The Carmonas review…July 19, 2014….




The Carmona family is one of those unique bands that have a sound borne from being siblings.  Aaron Carmona and sister Alison handle the vocals, with brother Chad on the guitars.  Rounding out the ensemble are more extremely talented individuals, with Eben Cathey on banjo, Daniel Heacock on fiddle, Stephen Turney on piano, Tom Hoey on drums, and Eric Wilkey on doghouse bass.  They’ve already played the Bluebird Cafe, and have shared the stage with Marty Stuart and Emmylou Harris, among others.  And, their self-titled debut album hits the streets on July 29, and everyone will be able to witness the immense talents of these young folks.

They grew up as an “Army family,” and, thus, were constantly moving around the country.  Their music and sound is rooted in the various things they absorbed during their travels.  But, you can’t teach or learn that mesmerizing harmony that permeates these eleven cuts, and it is that plus their affinity for traditional-sounding instrumentation and arrangements that makes this set special.

They do experiment with some electrified instruments in a few places, but it does not deter from the overall sound, but, rather, enhances the experience.  “Into The Sun” leads off, as Aaron sings of a love that has gone bad, but, instead of “waiting for the last train to whistle,” he moves forward with his life, “Into The Sun.”  “Crickets” is a sweet duet done as an ode to everlasting love and “standing together while listening to the sea,” with Daniel’s fiddle solos adding fluent colors.  Alison’s intro leads to another dazzling duet in “Corner Of The World,” a place where no matter how many storm clouds gather, you always have a safe haven.  In perhaps the set’s most powerful piece, Alison and Aaron, backed only by acoustic guitar, give a chilling performance of “Dead And Buried in the ground.”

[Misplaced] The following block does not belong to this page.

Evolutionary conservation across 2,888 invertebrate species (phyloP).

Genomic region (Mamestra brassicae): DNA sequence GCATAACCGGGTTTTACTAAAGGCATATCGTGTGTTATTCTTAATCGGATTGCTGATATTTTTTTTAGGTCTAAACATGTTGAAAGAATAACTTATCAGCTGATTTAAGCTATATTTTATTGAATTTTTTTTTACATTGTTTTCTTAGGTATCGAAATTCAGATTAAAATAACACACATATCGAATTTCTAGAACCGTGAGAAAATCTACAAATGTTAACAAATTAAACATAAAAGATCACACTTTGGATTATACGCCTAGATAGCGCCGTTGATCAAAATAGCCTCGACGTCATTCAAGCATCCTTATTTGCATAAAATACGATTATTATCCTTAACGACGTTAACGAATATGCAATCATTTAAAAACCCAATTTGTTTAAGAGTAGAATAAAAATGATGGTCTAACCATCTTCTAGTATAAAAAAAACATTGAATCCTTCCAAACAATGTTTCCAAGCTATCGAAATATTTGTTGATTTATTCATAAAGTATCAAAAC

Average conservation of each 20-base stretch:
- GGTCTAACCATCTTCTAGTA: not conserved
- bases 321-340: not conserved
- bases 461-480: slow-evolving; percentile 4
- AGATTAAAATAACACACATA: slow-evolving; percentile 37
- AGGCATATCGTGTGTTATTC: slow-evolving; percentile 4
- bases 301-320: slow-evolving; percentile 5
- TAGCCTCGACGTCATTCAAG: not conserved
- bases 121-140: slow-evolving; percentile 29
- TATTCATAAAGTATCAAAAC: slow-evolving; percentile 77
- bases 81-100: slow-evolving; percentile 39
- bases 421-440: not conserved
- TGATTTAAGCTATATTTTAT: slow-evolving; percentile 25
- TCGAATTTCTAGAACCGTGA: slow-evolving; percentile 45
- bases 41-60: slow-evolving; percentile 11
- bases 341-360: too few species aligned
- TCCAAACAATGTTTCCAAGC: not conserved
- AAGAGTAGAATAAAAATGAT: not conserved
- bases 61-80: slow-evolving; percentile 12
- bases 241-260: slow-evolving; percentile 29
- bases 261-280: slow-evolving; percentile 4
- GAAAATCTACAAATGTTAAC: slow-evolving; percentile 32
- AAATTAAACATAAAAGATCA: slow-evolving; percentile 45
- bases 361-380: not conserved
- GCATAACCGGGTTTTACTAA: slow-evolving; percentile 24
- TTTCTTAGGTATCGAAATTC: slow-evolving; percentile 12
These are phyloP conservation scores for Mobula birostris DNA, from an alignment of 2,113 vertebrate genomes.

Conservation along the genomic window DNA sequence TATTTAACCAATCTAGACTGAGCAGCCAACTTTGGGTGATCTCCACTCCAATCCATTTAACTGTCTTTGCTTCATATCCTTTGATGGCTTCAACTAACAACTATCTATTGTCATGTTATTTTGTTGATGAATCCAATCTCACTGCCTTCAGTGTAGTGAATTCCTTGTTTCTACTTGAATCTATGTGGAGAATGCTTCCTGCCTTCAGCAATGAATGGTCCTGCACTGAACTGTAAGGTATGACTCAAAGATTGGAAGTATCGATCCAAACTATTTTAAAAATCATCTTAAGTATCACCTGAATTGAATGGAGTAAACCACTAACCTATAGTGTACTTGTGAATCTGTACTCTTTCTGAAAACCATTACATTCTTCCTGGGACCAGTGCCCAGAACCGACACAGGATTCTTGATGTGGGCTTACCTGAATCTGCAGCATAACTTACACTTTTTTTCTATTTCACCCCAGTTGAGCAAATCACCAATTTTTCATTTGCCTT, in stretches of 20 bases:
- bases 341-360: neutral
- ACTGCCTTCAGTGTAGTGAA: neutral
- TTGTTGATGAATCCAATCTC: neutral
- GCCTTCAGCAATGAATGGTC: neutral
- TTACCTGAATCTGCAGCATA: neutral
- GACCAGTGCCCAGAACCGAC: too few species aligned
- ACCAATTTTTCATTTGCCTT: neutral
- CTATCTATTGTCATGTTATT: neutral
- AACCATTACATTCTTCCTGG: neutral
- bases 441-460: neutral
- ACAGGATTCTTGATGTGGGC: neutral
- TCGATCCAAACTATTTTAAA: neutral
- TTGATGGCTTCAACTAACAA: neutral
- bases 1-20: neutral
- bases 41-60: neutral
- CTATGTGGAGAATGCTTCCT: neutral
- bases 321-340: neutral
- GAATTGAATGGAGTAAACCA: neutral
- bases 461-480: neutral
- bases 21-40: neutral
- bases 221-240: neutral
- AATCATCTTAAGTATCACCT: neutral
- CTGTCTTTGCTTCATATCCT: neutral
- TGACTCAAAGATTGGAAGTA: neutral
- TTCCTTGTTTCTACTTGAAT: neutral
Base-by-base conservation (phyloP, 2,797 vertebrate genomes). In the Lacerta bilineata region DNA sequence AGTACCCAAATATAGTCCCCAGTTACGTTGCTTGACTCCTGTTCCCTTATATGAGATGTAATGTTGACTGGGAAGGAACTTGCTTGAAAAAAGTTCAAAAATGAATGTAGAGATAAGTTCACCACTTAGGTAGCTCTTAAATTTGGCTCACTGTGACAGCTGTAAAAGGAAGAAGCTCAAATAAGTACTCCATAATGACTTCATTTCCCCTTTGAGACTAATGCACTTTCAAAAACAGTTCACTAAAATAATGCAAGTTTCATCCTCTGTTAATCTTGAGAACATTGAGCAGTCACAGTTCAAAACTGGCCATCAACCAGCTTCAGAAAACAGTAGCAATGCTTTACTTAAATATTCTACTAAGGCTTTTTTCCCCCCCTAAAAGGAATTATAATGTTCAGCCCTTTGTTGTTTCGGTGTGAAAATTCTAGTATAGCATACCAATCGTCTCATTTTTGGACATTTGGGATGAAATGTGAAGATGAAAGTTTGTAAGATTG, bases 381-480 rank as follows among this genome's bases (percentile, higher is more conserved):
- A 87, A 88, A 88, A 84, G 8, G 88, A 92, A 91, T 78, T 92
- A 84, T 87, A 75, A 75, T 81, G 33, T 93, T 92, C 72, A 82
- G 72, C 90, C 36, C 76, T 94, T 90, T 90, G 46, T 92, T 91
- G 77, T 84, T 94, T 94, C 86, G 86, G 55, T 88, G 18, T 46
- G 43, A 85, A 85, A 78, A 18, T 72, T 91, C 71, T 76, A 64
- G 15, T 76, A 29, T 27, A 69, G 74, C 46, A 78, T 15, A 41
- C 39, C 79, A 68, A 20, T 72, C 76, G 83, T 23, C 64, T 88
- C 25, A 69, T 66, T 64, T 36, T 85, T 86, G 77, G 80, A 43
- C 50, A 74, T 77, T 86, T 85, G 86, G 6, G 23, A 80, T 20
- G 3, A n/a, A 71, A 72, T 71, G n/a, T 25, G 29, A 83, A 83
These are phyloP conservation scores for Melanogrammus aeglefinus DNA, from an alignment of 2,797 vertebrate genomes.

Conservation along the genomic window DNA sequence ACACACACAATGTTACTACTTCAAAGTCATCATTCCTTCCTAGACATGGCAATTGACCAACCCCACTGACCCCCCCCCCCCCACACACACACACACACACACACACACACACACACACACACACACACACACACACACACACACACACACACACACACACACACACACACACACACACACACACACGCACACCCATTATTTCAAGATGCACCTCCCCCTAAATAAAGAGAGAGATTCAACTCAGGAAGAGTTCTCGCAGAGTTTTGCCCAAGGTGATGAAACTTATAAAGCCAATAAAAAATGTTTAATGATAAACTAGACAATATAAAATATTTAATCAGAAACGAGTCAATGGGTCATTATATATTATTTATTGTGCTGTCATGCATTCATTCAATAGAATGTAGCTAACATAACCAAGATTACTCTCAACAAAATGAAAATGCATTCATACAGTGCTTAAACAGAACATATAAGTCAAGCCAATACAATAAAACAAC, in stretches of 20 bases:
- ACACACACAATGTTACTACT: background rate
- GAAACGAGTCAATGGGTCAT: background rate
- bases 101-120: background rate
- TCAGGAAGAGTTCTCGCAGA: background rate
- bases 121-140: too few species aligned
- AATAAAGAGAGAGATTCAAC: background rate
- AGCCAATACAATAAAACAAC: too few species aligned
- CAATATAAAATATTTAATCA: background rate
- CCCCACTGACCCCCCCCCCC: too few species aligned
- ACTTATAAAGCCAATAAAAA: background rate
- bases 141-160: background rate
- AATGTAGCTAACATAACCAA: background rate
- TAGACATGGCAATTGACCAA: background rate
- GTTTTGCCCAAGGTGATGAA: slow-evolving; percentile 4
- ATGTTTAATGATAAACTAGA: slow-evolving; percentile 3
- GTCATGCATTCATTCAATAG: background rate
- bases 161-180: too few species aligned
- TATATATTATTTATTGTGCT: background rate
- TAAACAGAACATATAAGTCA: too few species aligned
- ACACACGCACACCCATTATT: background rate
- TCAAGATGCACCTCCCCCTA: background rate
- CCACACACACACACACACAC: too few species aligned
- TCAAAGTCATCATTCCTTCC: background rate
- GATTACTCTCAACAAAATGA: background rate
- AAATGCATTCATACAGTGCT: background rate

We had two favorites, too.  “Midnight Moonlight” features some of the amplified instrumentation, and, with its brooding, minor-key textures, was the most blues-oriented cut on the set.  And, “Salinas” is a terrific story-in-song that chronicles the tale of a man torn between driving all night to that California town to forget a lover, or turning around for “one night more.”  But, in the end, he “keeps my headlights on the road.”

Comparisons to the Avett Brothers and Mumford And Sons are inevitable, but we want to step back in time and add another name to that list.  The Dillards had that sort of musical telepathy that only siblings can share, and The Carmonas have it, too.  “The Carmonas” is this family’s most excellent debut!  Until next time…Sheryl and Don Crow, The Nashville Blues Society.

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